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Mental Health is Just as Important as Physical Health During the COVID-19 Crisis

Since COVID-19 attacks the lungs, and scientists are now also seeing evidence of heart injury as well, many are deeply concerned about their physical health. Although symptoms of COVID-19 appear to be physical in nature, there’s another side to the coin. As rates of social isolation and lockdown increase, as well as issues surrounding food shortages and unemployment, mental health complications may also arise.

During this time, it’s imperative that you look after both your physical and mental health – after all, they’re not independent of one another.

The Link Between Your Mental and Physical Health

Your physical health can have a significant effect on your mental health and vice versa. For example, it’s been found that depression may cause a 50 percent increase in your risk of dying from cancer and a 67 percent increase from heart disease.

As stated by the World Health Organization, health is defined as “a state of complete physical, mental and social well-being and not merely the absence of disease or infirmity.” They also state that “there is no health without mental health.” Although this relationship is complex, the associations between mental and physical health often relate to the following:

  • The risk of chronic physical conditions will increase in relation to poor mental health, particularly among those living with a serious mental health condition
  • Those living with a chronic physical condition are at a higher risk of developing poor mental health

Take a More Holistic Approach During the COVID-19 Pandemic

It is incredibly important to take a proactive approach during the current pandemic, as social distancing is imperative in terms of risk-reduction. This, of course, will help you reduce your risk of catching the virus and becoming physically ill.

In many cases, these physical distancing measures have left millions feeling depressed, isolated, and anxious. To combat these feelings, it’s critical that you take action. To protect all aspects of your well-being, follow these steps.

Step one: Try to minimize stress levels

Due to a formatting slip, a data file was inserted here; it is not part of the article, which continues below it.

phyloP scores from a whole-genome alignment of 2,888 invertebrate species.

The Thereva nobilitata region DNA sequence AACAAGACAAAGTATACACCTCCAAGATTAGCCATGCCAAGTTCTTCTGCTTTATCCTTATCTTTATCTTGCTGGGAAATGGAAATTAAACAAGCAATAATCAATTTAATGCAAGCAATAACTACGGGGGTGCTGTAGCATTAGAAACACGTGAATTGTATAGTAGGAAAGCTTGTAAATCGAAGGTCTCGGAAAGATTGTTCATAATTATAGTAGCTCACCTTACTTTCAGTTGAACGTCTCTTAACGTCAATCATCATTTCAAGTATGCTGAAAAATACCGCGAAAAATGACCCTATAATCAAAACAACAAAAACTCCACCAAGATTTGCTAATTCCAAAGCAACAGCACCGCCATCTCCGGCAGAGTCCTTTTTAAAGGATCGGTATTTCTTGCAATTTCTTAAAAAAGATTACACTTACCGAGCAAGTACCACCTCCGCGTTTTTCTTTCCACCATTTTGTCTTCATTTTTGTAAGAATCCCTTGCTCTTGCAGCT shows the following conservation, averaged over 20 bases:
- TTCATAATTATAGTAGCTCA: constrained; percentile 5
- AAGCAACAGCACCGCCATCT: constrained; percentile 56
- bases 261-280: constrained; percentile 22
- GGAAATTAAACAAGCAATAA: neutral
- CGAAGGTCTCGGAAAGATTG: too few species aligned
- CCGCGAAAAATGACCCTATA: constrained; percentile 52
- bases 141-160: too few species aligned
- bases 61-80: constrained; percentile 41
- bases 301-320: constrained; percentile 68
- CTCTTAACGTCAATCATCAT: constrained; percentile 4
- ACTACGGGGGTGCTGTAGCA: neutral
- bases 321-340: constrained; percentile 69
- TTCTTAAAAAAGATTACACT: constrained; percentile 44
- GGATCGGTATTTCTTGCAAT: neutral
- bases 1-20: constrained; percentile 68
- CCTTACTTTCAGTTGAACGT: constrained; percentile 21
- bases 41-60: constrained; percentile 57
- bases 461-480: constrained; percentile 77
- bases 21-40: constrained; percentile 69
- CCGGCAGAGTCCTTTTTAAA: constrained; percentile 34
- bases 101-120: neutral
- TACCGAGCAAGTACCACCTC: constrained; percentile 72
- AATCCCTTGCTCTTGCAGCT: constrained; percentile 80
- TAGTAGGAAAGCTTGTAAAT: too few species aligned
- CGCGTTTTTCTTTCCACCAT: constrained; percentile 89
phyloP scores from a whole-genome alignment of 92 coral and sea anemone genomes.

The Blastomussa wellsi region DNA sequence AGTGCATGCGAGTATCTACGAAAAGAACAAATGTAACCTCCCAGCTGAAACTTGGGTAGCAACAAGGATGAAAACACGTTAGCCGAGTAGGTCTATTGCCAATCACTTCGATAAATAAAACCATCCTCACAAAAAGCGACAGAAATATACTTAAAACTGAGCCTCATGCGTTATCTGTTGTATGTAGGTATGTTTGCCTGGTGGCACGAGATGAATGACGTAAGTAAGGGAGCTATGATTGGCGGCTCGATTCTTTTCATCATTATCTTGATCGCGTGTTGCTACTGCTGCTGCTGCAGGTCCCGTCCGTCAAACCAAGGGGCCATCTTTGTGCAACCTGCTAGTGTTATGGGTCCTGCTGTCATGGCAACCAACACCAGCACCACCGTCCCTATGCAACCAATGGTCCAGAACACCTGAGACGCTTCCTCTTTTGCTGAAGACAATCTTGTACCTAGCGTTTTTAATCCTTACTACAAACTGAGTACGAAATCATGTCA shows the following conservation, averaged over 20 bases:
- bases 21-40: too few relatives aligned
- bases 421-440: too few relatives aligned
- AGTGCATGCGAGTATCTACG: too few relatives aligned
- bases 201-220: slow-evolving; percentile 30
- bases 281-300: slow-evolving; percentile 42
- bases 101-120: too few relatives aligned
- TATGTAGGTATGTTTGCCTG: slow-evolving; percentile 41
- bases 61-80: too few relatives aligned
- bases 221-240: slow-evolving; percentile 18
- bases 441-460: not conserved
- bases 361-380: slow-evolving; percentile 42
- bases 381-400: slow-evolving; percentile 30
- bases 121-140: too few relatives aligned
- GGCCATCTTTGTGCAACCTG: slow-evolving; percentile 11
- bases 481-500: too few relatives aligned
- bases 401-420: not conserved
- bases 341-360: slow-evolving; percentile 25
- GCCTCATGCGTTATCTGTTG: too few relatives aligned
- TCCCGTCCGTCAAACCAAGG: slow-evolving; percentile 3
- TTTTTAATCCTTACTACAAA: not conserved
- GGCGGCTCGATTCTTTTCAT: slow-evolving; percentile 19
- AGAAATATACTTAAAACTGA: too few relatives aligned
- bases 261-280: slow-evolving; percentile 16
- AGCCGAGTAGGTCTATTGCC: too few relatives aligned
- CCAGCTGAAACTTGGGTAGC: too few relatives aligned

Since COVID-19 was labeled “a public health emergency of international concern,” stress levels have spiked across the globe. The relationship between stress and anxiety is clear. However, many are unaware of the physical impact that stress has on the body, impacting everything from your respiratory system to your cardiovascular system, endocrine system to your gastrointestinal system.

Related: Self-Care Tips for Coronavirus Anxiety

Many stress management techniques will have a positive effect on both your physical and mental health, including the following strategies:

  • Maintain a healthy social support network
  • Engage in regular physical exercise
  • Get enough quality sleep each night

Step two: Focus on your diet

It’s been found that your gut is directly connected to your brain – meaning, the foods you eat can have a direct impact on both your physical and mental well-being. In fact, 90 percent of serotonin receptors are found in your gut.

During this time, be sure to practice food planning and:

  • Eat as many whole foods as possible, limited processed foods
  • Increase your intake of fresh and frozen fruits and vegetables
  • Eat more legumes to increase your fiber intake
  • Reduce your sugar intake
  • Eat less red meat

Also, be sure to drink plenty of water! Hydration is incredibly important for all bodily systems, particularly your heart and brain. After all, 75 percent of your brain is water.

Step three: Limit your intake of alcohol and seek support if needed

It is well-understood that alcohol has both short- and long-term effects on nearly every single organ in your body. Heavy consumption will also weaken your immune system. For those who are trying to quit smoking, alcohol may act as a trigger – and unfortunately, smoking is associated with a more complicated progression of COVID-19.

If you are drinking to self-medicate, it’s imperative to seek support for your mental health. Online therapy is still available and there are many steps you can take to practice greater self-care during this time.

There is no denying that life is different right now. Give yourself permission to take a step back and remember what Mireille Guiliano said, “Taking care of your mental and physical health is just as important as any career move or responsibility.”

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